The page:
I guess it's the time of the week for me to go on my customary long rant (that nobody reads) about how to change the bitcoin credit market.
This time I think it's a pretty simple and helpful idea, though. Real markets have these things called repos (repurchase agreements) which are basically a loan using another asset as collateral. As more and more people start using GLBSE (and eventually MPEX, I hope) for their bitcoin investments, it becomes very easy to transfer securities between users. These transfers are the simplest form of collateral ever: if borrower B asks for a loan, he can transfer an equivalent number of shares to lender L and get the coins, with an agreement that B will buy the shares back from L at a later date for a pre-determined higher amount. If B runs off with the coins, L is left with a bunch of shares. If L loses the shares, B still has coins.
It does expose L to risk from fluctuations in the price of the asset being repurchased, but that's typically better than just losing the entire principal from a dishonest B. By removing most of the counterparty risk from the equation, it could lead to loans with lower risk (good for the L) and lower interest (good for B). Obviously L would have to believe that B's shares are worth something to begin with for this to work, but there are several assets on GLBSE right now that are moderately liquid (bitbond, puremining, SS, gigamining soon, probably BFLS soon)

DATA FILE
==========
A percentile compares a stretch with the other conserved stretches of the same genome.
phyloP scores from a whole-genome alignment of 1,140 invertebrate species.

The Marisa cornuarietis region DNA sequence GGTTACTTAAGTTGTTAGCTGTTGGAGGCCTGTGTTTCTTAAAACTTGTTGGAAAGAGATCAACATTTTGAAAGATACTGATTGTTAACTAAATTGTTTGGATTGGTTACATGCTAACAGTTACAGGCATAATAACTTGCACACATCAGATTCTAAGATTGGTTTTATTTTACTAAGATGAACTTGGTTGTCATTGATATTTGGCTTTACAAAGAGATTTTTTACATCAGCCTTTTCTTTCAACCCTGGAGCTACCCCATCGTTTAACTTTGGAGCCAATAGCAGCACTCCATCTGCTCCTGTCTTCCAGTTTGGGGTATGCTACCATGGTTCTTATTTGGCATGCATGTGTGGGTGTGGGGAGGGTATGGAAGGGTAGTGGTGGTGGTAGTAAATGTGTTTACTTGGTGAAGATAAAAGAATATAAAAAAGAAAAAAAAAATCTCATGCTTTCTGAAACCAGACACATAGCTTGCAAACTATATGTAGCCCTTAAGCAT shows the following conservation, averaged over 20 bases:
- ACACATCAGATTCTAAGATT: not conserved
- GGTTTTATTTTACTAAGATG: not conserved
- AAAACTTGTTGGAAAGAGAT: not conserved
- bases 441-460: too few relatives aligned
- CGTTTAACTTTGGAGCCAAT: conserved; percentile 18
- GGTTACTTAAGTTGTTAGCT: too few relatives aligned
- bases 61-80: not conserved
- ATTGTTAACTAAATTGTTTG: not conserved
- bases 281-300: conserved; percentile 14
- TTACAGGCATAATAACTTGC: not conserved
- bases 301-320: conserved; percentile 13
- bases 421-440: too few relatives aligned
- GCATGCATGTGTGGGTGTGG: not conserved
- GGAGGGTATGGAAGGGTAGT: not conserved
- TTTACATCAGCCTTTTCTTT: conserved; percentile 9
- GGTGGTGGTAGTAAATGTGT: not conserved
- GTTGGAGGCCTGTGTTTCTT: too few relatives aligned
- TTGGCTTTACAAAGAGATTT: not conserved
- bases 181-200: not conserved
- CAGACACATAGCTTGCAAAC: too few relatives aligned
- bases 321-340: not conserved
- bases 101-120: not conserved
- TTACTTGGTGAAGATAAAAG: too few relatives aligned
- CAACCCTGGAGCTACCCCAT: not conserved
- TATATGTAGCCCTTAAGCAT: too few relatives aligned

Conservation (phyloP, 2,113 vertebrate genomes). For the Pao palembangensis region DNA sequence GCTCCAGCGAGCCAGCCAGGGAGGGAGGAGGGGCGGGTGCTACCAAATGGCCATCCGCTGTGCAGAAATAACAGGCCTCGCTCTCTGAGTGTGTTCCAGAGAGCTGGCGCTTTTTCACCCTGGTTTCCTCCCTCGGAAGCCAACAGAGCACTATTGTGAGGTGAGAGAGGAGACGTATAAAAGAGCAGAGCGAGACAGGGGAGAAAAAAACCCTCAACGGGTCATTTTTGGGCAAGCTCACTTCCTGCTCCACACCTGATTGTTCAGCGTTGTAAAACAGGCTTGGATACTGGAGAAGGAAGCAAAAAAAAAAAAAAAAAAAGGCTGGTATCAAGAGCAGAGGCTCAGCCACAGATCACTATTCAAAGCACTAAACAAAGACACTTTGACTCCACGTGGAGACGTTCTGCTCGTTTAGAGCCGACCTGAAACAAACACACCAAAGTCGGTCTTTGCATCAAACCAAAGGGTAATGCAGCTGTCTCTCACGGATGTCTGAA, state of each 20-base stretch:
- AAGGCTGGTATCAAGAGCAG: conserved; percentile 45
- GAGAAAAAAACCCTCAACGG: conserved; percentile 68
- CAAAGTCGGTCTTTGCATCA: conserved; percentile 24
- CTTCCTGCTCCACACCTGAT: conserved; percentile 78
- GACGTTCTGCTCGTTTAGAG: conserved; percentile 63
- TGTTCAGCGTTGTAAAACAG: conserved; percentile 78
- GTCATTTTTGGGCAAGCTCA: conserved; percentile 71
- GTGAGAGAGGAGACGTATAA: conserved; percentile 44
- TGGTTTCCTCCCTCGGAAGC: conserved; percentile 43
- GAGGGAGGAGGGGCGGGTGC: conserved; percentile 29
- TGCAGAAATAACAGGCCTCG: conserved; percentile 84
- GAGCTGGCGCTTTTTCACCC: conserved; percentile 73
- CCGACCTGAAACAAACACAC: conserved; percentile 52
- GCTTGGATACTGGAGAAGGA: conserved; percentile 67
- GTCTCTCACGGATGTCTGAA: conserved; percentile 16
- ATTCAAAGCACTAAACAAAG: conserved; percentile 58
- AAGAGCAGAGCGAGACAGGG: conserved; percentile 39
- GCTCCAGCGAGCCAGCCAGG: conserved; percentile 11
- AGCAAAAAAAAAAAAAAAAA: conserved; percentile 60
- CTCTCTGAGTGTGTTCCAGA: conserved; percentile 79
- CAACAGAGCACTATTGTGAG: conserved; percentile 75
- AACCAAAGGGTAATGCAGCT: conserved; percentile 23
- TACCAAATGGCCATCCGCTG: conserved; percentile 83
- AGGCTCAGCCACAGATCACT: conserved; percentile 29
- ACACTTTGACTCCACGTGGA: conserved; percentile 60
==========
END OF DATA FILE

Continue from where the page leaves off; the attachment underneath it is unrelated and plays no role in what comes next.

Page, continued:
Anyway, I'd be interested to see what people think. I'd really like to find ways to lower credit risk without compromising the decentralized/pseudonymous nature of this community.
You can read more about the idea at http://en.wikipedia.org/wiki/Repurchase_agreementtl;dr: use shares/bonds as collateral for loans